Frost, John (1750-1842) (DNB00)
|←Frost, John (1803-1840)||Dictionary of National Biography, 1885-1900, Volume 20
Frost, John (1750-1842)
|Frost, John (d.1877)→|
FROST, JOHN (1750–1842), secretary of the Corresponding Society, born in October 1750, was educated at Winchester School, and brought up as an attorney. He early devoted himself to the study of politics. In 1782 he was a prominent member of a society which met at the Thatched House tavern for the purpose of advocating constitutional reforms, and among his associates were William Pitt, the Duke of Richmond, Lord Surrey, Lord Mahon, Major Cartwright, Horne Tooke, and John Wilkes. Pitt engaged in correspondence with Frost, and assured him that he regarded a thorough reform of the representation as ‘essentially necessary to the independence of parliament and the liberty of the people.’ At the breaking out of the French revolution Frost was one of the most enthusiastic of those who adopted republican principles. In 1792 Frost secretly sheltered in his house a number of political prisoners. The same year he took a leading part in founding the Corresponding Society, for which body he also acted as secretary. The society began an active propaganda for a reform of the parliamentary representation, and one of its manifestoes prepared by Frost and Hardy showed that 257 representatives of the people, making a majority of the existing House of Commons, were returned by a number of voters not exceeding the thousandth part of the nation.
Contemporaneously with the foundation of this society was formed the Society for Constitutional Information. Branches of both societies rapidly sprang up in the provinces. The Constitutional Society elected Frost a deputy to the convention of France in 1793, his colleague being Joel Barlow, whose expenses he paid. In this character he was present at the trial of the French king (1792–3), and he was denounced in one of Burke's speeches as the ambassador to the murderers.
On the information of the attorney-general Frost was arrested in February 1793 on a charge of sedition. He was brought to trial in the following May, the indictment describing him as ‘late of Westminster, in the county of Middlesex, gentleman, a person of a depraved, impious, and disquiet mind, and of a seditious disposition.’ The specific charge against the prisoner was that he had uttered these words in Percy's coffee-house, Marylebone: ‘I am for equality; I see no reason why any man should not be upon a footing with another; it is every man's birthright;’ that on being asked what he meant by equality, he replied, ‘Why, no kings;’ and being further asked whether he meant no king in England, rejoined: ‘Yes, no king; the constitution of this country is a bad one.’ Frost was defended by Erskine, but in spite of his advocate's eloquence he was found guilty. He was sentenced to six calendar months' imprisonment in Newgate, to stand once during that time in the pillory at Charing Cross for the space of one hour, between twelve and two o'clock; to find sureties for his good behaviour for the space of five years, himself in 500l. and two others in 100l. each; to be further imprisoned until the sureties were found; and lastly to be struck off the roll of attorneys. While one of the witnesses against Frost was waiting to hear sentence passed he was seized with a fit. It is said that Frost taunted him with his sufferings as a proof of divine vengeance. On the expiration of his sentence, 19 Dec. 1793, Frost was brought out of Newgate almost in a state of collapse. He was placed in a coach, and rolled in blankets. Kirby, the keeper, accompanied him to the house of Justice Grose, in Bloomsbury Square, where, with two sureties, he entered into his recognisances. As soon as he was at liberty the multitude took the horses out of the carriage and drew him along the streets, stopping at every marked place, and particularly before the Prince of Wales's house, to shout and express their joy. In this state he was conducted to his house in Spring Gardens, where Thelwall made a speech, entreating the crowd to separate peaceably.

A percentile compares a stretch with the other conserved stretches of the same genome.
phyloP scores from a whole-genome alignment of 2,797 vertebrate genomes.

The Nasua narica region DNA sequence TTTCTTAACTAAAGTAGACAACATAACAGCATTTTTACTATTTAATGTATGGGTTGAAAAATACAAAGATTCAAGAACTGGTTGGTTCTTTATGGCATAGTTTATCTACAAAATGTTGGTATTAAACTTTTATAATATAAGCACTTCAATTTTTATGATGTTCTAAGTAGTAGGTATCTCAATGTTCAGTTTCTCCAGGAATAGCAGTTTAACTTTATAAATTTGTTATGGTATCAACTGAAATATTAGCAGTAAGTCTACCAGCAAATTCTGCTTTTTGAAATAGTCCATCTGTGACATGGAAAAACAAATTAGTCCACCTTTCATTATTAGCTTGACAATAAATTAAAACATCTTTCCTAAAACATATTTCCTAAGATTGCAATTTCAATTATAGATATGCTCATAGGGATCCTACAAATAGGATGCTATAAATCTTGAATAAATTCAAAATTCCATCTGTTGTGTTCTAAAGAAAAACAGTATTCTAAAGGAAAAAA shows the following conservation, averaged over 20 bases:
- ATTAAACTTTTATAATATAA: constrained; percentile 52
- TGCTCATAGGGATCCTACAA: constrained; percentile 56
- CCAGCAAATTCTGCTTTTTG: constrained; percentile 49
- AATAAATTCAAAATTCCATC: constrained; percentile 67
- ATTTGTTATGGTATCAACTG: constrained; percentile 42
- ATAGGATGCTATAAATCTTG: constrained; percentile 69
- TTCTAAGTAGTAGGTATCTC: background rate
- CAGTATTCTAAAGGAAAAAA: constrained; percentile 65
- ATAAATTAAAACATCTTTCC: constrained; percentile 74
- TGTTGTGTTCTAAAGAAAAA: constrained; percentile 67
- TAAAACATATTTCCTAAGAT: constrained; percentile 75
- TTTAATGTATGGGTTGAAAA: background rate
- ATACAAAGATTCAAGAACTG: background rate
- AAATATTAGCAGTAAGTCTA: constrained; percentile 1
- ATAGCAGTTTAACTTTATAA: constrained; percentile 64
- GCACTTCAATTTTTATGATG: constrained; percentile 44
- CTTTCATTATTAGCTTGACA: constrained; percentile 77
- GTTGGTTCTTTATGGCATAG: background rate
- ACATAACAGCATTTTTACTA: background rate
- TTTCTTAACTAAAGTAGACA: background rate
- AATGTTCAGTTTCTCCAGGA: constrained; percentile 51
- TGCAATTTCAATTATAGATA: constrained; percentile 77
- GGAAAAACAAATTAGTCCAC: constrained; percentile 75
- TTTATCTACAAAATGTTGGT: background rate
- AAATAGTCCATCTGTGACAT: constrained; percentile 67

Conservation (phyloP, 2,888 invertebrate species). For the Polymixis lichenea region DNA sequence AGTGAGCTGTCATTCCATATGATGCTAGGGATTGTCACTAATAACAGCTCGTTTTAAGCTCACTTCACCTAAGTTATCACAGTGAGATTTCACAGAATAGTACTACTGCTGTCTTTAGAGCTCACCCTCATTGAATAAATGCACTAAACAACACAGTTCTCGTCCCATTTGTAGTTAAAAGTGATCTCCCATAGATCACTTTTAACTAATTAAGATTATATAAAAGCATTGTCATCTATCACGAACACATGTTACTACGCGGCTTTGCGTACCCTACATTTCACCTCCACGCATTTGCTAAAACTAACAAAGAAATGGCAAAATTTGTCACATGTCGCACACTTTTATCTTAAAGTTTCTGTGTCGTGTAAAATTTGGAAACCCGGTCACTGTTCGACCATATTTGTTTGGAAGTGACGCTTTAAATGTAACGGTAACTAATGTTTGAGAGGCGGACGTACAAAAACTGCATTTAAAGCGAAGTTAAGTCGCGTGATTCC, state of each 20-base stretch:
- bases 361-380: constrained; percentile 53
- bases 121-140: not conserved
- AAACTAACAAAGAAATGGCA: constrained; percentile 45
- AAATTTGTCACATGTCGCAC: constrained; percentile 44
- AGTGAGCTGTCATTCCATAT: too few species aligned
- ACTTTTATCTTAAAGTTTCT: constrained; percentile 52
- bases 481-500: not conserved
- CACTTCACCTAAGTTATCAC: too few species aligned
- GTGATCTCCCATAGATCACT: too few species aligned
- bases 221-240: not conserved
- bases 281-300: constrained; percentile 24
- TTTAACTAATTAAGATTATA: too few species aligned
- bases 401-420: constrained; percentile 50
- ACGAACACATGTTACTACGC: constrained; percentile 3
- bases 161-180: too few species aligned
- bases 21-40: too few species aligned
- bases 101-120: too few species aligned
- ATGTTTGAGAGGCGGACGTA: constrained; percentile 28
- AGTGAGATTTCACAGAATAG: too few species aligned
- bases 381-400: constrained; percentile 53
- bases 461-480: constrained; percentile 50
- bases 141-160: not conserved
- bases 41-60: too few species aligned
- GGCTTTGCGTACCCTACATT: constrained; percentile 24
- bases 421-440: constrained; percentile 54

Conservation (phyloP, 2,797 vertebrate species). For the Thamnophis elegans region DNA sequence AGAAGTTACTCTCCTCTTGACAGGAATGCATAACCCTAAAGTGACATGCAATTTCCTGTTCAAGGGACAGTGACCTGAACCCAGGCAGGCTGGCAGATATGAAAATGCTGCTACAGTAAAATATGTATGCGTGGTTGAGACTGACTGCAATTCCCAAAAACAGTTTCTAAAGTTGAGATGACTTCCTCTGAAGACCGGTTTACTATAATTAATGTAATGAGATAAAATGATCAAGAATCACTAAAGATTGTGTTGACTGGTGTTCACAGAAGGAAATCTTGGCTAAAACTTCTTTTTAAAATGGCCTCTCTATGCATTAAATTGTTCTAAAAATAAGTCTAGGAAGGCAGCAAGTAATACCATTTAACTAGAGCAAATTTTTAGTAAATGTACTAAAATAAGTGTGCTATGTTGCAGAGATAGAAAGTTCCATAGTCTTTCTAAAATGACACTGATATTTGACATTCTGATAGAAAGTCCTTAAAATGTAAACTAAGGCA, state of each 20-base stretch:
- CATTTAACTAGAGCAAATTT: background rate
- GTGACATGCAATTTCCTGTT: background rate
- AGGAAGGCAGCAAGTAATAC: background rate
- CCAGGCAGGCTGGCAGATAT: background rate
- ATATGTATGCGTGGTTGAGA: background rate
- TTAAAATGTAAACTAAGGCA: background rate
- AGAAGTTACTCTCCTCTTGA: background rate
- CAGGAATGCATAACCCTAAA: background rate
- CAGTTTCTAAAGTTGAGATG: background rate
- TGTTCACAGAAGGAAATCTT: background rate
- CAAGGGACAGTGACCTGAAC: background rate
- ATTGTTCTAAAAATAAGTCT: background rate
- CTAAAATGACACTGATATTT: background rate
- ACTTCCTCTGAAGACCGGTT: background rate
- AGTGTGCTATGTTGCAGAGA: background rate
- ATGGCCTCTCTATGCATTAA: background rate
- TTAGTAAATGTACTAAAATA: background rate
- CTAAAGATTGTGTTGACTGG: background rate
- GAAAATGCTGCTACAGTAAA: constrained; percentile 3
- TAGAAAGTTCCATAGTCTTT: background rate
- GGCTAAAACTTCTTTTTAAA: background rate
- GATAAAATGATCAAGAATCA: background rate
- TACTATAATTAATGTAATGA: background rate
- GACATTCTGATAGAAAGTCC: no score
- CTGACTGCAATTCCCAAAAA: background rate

The Corresponding Society continued its work of agitation, and during a debate in the House of Commons in May 1794 Pitt stated that it had laid in due form before the Society for Constitutional Information a deliberate plan for assembling a convention for all England, to overturn the established system of government. At length, on 28 July 1797, the members of the Corresponding Society assembled in a field near St. Pancras, when the proceedings were interrupted by the magistrates, who arrested the principal speakers, and kept them in custody until they procured bail. The society itself was then formally suppressed by the government.
Frost was a candidate for the representation of East Grinstead in 1802, and petitioned against his opponent's return, but a committee of the House of Commons found that the petition was frivolous and vexatious. In December 1813 Frost received from the prince regent, acting in the name and on behalf of the king, a free pardon, in consequence of which, on 8 Feb. 1815, the court of king's bench was moved to replace his name on the roll of attorneys. The court held that his want of practice and experience in the profession made him presumably unfit for the employment.
The effects of his imprisonment remained with him for many years, but he lived to the great age of ninety-one, dying at Holly Lodge, near Lymington, Hampshire, on 25 July 1842 (Gent. Mag. October 1842, pp. 442–3).[Papers of the Corresponding and Constitutional Societies; Ann. Reg. 1842; Edinburgh Review, vol. xvi.; State Trials, vol. xxii.; Hampshire Independent, 30 July 1842.]